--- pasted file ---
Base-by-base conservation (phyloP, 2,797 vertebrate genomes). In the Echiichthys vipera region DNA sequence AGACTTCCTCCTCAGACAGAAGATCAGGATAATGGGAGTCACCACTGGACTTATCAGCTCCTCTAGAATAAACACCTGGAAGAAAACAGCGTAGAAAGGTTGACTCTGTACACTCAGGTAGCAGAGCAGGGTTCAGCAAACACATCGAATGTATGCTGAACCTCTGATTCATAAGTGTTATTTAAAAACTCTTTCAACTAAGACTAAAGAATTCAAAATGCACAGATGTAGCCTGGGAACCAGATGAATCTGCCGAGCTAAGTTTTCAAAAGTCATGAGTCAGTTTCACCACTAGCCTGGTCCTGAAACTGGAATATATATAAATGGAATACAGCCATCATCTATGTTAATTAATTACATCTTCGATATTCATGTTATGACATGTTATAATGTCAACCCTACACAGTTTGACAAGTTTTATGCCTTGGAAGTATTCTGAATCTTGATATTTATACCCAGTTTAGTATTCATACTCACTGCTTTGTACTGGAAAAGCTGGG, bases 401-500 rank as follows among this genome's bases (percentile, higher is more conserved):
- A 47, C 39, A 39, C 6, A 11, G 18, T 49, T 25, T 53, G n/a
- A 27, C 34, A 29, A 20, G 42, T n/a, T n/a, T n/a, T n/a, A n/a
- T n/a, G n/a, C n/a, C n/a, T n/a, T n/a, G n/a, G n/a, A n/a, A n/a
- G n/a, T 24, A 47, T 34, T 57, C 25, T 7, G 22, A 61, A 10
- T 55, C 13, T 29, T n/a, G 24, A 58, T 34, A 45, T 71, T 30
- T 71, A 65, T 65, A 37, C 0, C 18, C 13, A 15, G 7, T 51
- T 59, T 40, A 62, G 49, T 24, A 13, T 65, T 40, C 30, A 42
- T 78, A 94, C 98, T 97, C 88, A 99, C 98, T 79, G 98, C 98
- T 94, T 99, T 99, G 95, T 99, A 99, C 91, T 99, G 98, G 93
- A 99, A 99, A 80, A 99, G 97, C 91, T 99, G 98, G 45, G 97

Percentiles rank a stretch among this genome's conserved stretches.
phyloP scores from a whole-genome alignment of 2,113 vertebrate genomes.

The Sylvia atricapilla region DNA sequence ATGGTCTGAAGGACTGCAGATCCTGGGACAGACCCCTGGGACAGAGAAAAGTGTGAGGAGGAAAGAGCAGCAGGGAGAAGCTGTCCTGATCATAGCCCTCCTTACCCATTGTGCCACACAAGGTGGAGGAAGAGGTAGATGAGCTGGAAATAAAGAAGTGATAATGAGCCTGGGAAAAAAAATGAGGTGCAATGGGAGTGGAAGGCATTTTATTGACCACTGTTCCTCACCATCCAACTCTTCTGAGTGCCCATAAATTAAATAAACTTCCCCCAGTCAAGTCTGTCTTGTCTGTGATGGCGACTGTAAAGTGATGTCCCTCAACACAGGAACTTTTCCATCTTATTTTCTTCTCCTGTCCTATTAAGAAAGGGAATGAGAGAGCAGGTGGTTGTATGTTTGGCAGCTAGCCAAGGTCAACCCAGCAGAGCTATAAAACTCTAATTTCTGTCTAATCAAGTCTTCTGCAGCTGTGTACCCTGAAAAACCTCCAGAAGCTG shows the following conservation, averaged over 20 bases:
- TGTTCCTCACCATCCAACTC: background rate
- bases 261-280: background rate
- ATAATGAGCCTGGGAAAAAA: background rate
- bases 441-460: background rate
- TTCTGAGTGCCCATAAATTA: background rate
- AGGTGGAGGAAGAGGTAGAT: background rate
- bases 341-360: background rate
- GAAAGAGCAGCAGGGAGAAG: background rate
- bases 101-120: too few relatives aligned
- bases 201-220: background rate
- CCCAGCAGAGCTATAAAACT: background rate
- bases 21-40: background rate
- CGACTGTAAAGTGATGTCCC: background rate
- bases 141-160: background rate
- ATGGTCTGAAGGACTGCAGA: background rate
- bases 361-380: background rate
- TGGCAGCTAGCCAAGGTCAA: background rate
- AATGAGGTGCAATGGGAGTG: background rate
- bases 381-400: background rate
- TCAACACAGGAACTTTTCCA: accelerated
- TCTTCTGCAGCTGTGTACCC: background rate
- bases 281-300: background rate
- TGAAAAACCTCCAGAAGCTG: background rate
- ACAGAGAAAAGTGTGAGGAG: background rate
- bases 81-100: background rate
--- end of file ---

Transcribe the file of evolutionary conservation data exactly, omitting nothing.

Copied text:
Base-by-base conservation (phyloP, 2,797 vertebrate genomes). In the Echiichthys vipera region DNA sequence AGACTTCCTCCTCAGACAGAAGATCAGGATAATGGGAGTCACCACTGGACTTATCAGCTCCTCTAGAATAAACACCTGGAAGAAAACAGCGTAGAAAGGTTGACTCTGTACACTCAGGTAGCAGAGCAGGGTTCAGCAAACACATCGAATGTATGCTGAACCTCTGATTCATAAGTGTTATTTAAAAACTCTTTCAACTAAGACTAAAGAATTCAAAATGCACAGATGTAGCCTGGGAACCAGATGAATCTGCCGAGCTAAGTTTTCAAAAGTCATGAGTCAGTTTCACCACTAGCCTGGTCCTGAAACTGGAATATATATAAATGGAATACAGCCATCATCTATGTTAATTAATTACATCTTCGATATTCATGTTATGACATGTTATAATGTCAACCCTACACAGTTTGACAAGTTTTATGCCTTGGAAGTATTCTGAATCTTGATATTTATACCCAGTTTAGTATTCATACTCACTGCTTTGTACTGGAAAAGCTGGG, bases 401-500 rank as follows among this genome's bases (percentile, higher is more conserved):
- A 47, C 39, A 39, C 6, A 11, G 18, T 49, T 25, T 53, G n/a
- A 27, C 34, A 29, A 20, G 42, T n/a, T n/a, T n/a, T n/a, A n/a
- T n/a, G n/a, C n/a, C n/a, T n/a, T n/a, G n/a, G n/a, A n/a, A n/a
- G n/a, T 24, A 47, T 34, T 57, C 25, T 7, G 22, A 61, A 10
- T 55, C 13, T 29, T n/a, G 24, A 58, T 34, A 45, T 71, T 30
- T 71, A 65, T 65, A 37, C 0, C 18, C 13, A 15, G 7, T 51
- T 59, T 40, A 62, G 49, T 24, A 13, T 65, T 40, C 30, A 42
- T 78, A 94, C 98, T 97, C 88, A 99, C 98, T 79, G 98, C 98
- T 94, T 99, T 99, G 95, T 99, A 99, C 91, T 99, G 98, G 93
- A 99, A 99, A 80, A 99, G 97, C 91, T 99, G 98, G 45, G 97

Percentiles rank a stretch among this genome's conserved stretches.
phyloP scores from a whole-genome alignment of 2,113 vertebrate genomes.

The Sylvia atricapilla region DNA sequence ATGGTCTGAAGGACTGCAGATCCTGGGACAGACCCCTGGGACAGAGAAAAGTGTGAGGAGGAAAGAGCAGCAGGGAGAAGCTGTCCTGATCATAGCCCTCCTTACCCATTGTGCCACACAAGGTGGAGGAAGAGGTAGATGAGCTGGAAATAAAGAAGTGATAATGAGCCTGGGAAAAAAAATGAGGTGCAATGGGAGTGGAAGGCATTTTATTGACCACTGTTCCTCACCATCCAACTCTTCTGAGTGCCCATAAATTAAATAAACTTCCCCCAGTCAAGTCTGTCTTGTCTGTGATGGCGACTGTAAAGTGATGTCCCTCAACACAGGAACTTTTCCATCTTATTTTCTTCTCCTGTCCTATTAAGAAAGGGAATGAGAGAGCAGGTGGTTGTATGTTTGGCAGCTAGCCAAGGTCAACCCAGCAGAGCTATAAAACTCTAATTTCTGTCTAATCAAGTCTTCTGCAGCTGTGTACCCTGAAAAACCTCCAGAAGCTG shows the following conservation, averaged over 20 bases:
- TGTTCCTCACCATCCAACTC: background rate
- bases 261-280: background rate
- ATAATGAGCCTGGGAAAAAA: background rate
- bases 441-460: background rate
- TTCTGAGTGCCCATAAATTA: background rate
- AGGTGGAGGAAGAGGTAGAT: background rate
- bases 341-360: background rate
- GAAAGAGCAGCAGGGAGAAG: background rate
- bases 101-120: too few relatives aligned
- bases 201-220: background rate
- CCCAGCAGAGCTATAAAACT: background rate
- bases 21-40: background rate
- CGACTGTAAAGTGATGTCCC: background rate
- bases 141-160: background rate
- ATGGTCTGAAGGACTGCAGA: background rate
- bases 361-380: background rate
- TGGCAGCTAGCCAAGGTCAA: background rate
- AATGAGGTGCAATGGGAGTG: background rate
- bases 381-400: background rate
- TCAACACAGGAACTTTTCCA: accelerated
- TCTTCTGCAGCTGTGTACCC: background rate
- bases 281-300: background rate
- TGAAAAACCTCCAGAAGCTG: background rate
- ACAGAGAAAAGTGTGAGGAG: background rate
- bases 81-100: background rate